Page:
How the Home Improvement Industry Preps for a Monster Storm
(Bloomberg) -- Jennifer Thayer, a top manager at Lowe’s Co., has worked through so many hurricanes for the home improvement chain that coworkers kid her about the storms following her around.
Thayer, 44, has been employed by Lowe’s since 2004, starting as a store manager in Texas. In 2005, Katrina hit and she was pulled into duty one state over, in Louisiana, to help with the cleanup. She was working in Houston in 2008 when Hurricane Ike flooded the town, and became vice president of store operations in Florida, just in time for Matthew and Irma.
Thayer now oversees stores in the Carolinas, a region threatened by Hurricane Florence, on a path to be the most intense to hit the state in 64 years. “Are you serious?” Thayer recalls her 6-year-old son saying. “Really mom, again?”
Welcome to the world of the home improvement employee working in America’s hurricane hotspots. For Lowe’s, along with rival Home Depot Inc., storms have a big-time financial impact. Shoppers will flood their stores before a storm for anything from batteries to generators to plywood to prepare for the mayhem ahead, and afterward for the tools and materials to fix their homes and businesses.
Storm-related revenue increased same-store sales for Lowe’s by 2 percentage points in the second half of 2017, when Harvey hit the Houston area, devastating whole sections of the city, and Irma hit Florida. As a percentage of total sales, that equates to a boost of more than $600 million.
Florence may bring as much as a 0.6 percentage point sales boost in the second half of the year for both Home Depot and Lowe’s, according to Consumer Edge Research.
Late last week, as Florence strengthened, Lowe’s began shipping supplies to the region, and by Tuesday afternoon, 750 trucks loaded with supplies had been deployed. “I’ve seen it go from semi-calm to volatile overnight, as we get ready for these storms,” Thayer said by telephone from the company’s headquarters in Moorseville, North Carolina. “The intensity is picking up.”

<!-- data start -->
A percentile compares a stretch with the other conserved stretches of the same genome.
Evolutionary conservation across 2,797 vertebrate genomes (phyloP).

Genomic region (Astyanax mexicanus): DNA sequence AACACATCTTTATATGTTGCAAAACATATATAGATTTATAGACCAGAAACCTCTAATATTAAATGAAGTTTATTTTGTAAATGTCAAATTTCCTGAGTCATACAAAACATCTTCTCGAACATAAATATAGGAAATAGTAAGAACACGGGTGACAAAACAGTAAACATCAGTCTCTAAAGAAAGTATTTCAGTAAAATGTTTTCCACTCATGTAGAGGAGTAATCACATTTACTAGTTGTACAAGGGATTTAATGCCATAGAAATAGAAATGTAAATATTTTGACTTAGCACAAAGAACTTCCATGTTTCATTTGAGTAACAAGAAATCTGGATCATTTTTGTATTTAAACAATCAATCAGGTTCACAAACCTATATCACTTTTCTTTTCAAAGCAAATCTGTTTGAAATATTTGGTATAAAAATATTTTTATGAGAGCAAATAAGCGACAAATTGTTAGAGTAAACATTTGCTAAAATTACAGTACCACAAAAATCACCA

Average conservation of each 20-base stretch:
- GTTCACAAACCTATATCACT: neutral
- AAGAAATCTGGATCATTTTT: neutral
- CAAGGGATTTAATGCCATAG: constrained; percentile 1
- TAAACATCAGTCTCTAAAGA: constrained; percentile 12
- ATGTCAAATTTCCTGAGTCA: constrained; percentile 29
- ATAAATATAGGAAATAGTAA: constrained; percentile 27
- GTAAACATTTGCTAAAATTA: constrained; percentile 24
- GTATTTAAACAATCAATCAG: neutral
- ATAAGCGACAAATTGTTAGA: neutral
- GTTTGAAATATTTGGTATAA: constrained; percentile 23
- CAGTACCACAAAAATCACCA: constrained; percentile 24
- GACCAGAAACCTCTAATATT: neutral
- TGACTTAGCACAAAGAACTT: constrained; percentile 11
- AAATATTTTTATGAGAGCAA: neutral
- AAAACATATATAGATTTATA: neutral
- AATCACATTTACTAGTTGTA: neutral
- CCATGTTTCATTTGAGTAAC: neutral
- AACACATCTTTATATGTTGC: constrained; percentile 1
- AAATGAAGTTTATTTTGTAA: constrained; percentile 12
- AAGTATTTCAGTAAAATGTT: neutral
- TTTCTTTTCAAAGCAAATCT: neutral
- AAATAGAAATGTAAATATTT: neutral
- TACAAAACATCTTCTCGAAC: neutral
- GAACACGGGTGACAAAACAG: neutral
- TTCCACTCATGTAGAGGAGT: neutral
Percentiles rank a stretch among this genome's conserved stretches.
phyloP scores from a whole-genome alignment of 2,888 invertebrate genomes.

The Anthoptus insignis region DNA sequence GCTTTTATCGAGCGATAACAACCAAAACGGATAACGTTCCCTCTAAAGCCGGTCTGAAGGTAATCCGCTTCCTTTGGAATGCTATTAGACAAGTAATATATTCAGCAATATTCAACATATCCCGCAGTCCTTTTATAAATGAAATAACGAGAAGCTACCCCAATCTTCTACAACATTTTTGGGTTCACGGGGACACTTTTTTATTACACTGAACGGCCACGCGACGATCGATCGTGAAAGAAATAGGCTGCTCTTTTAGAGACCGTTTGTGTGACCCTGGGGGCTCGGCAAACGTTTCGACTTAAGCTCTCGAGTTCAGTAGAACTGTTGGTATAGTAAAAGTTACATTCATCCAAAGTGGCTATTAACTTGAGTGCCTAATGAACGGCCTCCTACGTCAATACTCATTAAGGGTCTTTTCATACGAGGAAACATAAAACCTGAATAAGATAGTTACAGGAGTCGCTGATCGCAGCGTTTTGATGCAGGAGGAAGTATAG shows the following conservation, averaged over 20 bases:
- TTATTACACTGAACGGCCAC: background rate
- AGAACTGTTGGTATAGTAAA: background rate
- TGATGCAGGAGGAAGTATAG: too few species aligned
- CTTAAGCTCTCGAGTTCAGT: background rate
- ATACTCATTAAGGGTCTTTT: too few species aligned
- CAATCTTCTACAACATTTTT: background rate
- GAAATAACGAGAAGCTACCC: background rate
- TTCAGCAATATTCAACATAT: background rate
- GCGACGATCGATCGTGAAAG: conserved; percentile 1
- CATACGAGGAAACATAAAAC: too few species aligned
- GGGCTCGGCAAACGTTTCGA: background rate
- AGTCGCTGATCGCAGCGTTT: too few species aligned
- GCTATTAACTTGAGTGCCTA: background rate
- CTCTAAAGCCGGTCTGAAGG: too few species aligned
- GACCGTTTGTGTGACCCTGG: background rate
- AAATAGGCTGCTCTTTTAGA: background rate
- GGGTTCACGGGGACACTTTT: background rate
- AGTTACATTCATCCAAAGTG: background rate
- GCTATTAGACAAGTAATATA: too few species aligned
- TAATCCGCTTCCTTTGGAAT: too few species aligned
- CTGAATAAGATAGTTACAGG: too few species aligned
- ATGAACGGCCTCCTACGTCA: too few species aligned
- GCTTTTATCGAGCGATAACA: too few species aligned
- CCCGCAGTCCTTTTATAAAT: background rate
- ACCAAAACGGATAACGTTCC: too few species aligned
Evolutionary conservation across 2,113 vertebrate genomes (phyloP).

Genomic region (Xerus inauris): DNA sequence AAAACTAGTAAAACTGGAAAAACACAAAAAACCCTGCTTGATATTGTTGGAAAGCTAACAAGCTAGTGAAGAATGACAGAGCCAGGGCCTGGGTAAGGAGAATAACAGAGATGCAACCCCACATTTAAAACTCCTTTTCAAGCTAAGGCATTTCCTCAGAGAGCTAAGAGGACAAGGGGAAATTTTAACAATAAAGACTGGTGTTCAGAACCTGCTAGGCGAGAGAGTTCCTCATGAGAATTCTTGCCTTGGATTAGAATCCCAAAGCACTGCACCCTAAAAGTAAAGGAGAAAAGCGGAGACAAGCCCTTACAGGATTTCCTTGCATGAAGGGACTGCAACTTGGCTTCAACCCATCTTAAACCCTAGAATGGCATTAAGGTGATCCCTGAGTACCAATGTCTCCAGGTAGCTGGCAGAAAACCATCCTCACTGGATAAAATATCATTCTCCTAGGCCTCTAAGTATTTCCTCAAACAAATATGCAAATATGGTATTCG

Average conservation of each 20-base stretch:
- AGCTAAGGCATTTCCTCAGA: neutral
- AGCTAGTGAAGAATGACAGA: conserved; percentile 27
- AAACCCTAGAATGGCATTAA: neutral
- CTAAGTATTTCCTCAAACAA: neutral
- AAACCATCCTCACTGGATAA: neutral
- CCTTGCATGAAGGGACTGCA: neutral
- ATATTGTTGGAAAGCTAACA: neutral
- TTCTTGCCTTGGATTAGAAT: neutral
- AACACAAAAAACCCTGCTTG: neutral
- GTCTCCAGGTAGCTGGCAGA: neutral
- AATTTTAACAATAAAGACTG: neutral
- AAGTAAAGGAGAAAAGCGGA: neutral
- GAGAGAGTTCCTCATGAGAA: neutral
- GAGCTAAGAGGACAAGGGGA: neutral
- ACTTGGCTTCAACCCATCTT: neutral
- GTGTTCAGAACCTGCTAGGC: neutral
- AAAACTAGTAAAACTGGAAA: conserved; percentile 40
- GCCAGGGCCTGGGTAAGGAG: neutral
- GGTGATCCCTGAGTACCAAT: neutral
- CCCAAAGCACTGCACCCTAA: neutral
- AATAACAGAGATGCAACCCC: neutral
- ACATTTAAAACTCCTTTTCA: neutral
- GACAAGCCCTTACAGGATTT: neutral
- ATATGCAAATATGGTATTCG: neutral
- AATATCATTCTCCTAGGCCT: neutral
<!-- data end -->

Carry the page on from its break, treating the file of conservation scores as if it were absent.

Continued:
Both chains have opened their command centers to track Florence and coordinate delivery of goods to the areas in its path. This hurricane will hit especially close to home for Lowe’s, with its headquarters about 30 miles north of Charlotte. The company so far doesn’t have plans to close its corporate campus.
Lowes also has a handful of stores in Wilmington, North Carolina, a port city of 119,000 people in the southeast corner of the state that could take an almost direct hit, according to an 11 a.m. update from the U.S. Hurricane Centers.
“You can feel that panic feeling in the Wilmington market,” Thayer said.
Lowe’s is keen to re-open stores quickly because it knows there will be a ton of demand for supplies. That’s why it maintains hurricane relief teams throughout the year. These are employees who volunteer to work in a disaster area to fill in for colleagues who may have evacuated, or can’t get back to the store.
The company has activated this group, with 100 employees recruited from inland North Carolina cities such as Asheville and Hickory. If needed, they’ll come from nearby states like Tennessee and Florida and stay for weeks.
“I’ve gotten pretty good at this pre- and post-storm event,” Thayer said. “It’s an unfortunate situation.”
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